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How to travel the world without spending a penny

Workawaying has no middle man. Families and communities advertise what they need on digital platforms open to workawayers, and they personally choose who they want to host based on their skills and passions.

I used workaway.info as my main platform, which is globally recognised and has strict safeguarding policies in place for travellers.

Planning a workaway requires some budgeting and some working, but it allows you to save a lot of money in the long run and experience the place like a local. 

Having spent six months on the road, I’ve gathered the ultimate planning advice to begin making your workaway dreams come true.

Planning and budgeting successfully

The first key step is deciding how long you want to be on the road for, roughly where in the world, and to measure it against the amount of money you can spend.

For example: I knew I had roughly £1,500 and six months in Mexico, where everyday life is much cheaper than in the UK, but a plane ticket is a big expense. 

To use my funds wisely, I planned between three and four workaway experiences in different places, each lasting from two weeks to a month and a half, so I could spend my money on transportation (bus tickets £20-£40 each way) and save on accommodation and a few meals.

My tip is to nail the ‘big’ tickets – planes, trains, buses, hostels – in advance, and leave the small expenses for later.

Always make plans based on your circumstances, and think flexibly – have a rainy-day fund, and travel insurance to make your trip more stress-free.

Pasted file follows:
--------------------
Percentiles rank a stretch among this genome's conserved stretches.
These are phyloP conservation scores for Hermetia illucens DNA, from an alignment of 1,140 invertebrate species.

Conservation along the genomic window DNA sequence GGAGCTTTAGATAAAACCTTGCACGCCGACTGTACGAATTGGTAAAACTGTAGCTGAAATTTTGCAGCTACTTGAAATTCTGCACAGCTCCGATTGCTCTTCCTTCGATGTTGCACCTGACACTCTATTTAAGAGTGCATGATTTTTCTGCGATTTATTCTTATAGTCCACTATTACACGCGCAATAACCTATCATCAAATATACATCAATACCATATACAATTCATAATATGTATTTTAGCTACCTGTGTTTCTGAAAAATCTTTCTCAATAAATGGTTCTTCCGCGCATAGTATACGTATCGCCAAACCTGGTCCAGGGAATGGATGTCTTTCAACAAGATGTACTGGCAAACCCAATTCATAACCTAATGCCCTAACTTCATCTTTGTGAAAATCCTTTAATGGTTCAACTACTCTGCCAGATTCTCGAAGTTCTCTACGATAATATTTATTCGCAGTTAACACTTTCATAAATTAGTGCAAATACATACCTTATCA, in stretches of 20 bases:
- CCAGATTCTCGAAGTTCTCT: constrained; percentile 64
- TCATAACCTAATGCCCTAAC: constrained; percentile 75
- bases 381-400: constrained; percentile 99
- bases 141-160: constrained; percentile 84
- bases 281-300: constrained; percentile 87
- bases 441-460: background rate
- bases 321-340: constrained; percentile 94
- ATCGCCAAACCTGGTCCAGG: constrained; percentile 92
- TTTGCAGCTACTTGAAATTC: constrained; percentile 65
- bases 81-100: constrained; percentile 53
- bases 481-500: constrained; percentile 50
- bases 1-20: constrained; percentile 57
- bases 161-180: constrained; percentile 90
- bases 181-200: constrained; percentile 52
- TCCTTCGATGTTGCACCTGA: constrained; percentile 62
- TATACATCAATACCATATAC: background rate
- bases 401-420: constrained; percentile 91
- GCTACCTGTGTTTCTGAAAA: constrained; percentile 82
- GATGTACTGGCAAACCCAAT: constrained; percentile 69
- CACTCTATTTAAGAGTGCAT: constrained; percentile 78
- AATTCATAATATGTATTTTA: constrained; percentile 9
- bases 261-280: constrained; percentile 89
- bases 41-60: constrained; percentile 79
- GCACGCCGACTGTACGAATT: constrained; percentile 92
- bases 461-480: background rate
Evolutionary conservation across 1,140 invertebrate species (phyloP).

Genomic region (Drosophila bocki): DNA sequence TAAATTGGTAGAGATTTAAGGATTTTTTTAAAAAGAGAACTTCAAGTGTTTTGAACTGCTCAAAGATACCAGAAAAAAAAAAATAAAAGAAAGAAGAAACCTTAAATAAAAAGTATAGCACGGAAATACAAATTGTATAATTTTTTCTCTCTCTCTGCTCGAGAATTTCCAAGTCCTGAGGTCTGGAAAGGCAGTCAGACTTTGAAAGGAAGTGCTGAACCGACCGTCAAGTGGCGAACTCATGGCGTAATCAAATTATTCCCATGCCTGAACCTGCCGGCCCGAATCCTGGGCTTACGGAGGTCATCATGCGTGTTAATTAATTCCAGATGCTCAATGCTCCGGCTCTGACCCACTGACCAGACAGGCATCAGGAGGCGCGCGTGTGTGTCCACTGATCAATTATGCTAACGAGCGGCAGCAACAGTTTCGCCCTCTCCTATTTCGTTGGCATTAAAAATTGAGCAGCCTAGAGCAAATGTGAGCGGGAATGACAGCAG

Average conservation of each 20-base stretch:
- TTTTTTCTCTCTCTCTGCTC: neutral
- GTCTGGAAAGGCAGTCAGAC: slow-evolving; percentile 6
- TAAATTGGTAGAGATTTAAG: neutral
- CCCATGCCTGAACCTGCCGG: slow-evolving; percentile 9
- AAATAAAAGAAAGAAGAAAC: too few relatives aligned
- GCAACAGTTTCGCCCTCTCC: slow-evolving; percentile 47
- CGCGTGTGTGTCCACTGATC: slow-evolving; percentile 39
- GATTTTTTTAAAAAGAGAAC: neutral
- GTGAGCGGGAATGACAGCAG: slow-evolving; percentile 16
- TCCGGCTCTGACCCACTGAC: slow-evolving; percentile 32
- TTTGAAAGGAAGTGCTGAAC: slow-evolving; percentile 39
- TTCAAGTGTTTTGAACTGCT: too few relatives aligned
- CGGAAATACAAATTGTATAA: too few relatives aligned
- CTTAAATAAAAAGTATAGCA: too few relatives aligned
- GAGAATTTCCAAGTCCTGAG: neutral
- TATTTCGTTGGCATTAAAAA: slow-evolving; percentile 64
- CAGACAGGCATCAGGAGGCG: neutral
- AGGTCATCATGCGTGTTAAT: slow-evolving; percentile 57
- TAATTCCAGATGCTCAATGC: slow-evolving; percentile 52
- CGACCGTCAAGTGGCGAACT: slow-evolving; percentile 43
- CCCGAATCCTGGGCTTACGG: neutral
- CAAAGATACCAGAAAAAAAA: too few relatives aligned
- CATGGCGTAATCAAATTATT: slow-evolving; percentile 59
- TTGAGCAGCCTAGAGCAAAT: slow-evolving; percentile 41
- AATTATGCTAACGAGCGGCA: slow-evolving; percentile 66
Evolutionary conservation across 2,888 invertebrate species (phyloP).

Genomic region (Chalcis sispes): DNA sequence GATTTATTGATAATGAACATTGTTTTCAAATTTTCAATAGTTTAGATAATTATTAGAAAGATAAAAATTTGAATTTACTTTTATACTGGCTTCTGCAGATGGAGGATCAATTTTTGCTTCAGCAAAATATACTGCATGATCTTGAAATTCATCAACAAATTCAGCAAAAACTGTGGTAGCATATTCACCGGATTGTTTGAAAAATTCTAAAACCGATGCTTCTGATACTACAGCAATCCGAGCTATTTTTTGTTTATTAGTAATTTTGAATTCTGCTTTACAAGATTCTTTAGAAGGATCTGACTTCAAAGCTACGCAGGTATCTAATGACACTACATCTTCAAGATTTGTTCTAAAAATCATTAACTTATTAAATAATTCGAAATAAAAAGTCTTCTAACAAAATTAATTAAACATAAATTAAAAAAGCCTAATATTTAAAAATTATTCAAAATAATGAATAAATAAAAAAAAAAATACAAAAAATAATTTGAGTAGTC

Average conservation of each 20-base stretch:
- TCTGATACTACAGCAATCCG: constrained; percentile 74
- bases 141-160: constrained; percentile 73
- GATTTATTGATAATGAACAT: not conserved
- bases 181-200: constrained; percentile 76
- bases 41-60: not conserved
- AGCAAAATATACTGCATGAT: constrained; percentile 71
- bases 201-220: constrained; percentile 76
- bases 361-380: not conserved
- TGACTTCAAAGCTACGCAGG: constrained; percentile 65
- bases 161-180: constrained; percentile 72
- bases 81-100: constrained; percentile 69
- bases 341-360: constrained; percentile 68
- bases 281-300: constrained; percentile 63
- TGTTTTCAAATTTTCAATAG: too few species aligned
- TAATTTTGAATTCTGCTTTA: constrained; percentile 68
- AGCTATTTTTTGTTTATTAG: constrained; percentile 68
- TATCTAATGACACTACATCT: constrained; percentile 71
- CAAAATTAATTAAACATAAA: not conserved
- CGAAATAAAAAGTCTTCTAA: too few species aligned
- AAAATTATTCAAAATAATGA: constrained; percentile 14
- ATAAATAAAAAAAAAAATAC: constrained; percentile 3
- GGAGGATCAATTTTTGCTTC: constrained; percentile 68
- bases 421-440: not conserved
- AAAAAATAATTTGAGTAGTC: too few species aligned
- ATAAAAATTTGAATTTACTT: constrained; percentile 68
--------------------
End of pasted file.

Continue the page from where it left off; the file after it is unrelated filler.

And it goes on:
Choosing the right project 

Based on my plans, it made sense for me to look for projects which had accommodation, and possibly one meal covered per day, in exchange for… Well, cool things to do!

The project page will always tell you:

1. Who your host is – a family, a couple, expats or locals, a single dad with kids, a whole village, you name it.

2. What type of activities they want you to get involved in: language exchange, cooking and tidying, general maintenance, building and DIY, or animal care, babysitting, etc.

3. What commitment is expected of you – this is never more than four or five hours a day.

4. What is given in exchange – including where you’ll stay, if accommodation is part of the deal. This can be a spare room, a hut or tiny house, or even a hammock on the beach if you are adventurous, and if any meals are included per day.

Reaching out to projects

When you select the projects you’re interested in, it’s time to reflect on how you meet the criteria. When reaching out, tell them a bit about yourself. 

Why have you chosen this part of the world? Are you learning a new language or teaching your own? Do you have experience with the activity they request? What do you love about their project?

Reach out to two or three projects for each location to avoid disappointment.

Everyone can and should do it

Workawaying is ideal for those travelling solo or in pairs. When in a group it gets slightly more complicated, usually because most (not all) projects are looking for three or four people in any given period of time. 

You will be given agency in what you can and want to do, and you are ultimately in charge of the impact you make when you leave the place to go back home. On top of that, you will become part of a global community with people from different backgrounds, sharing this exact mission.

Rory Buccheri is a member of The Big Issue’s Breakthrough programme.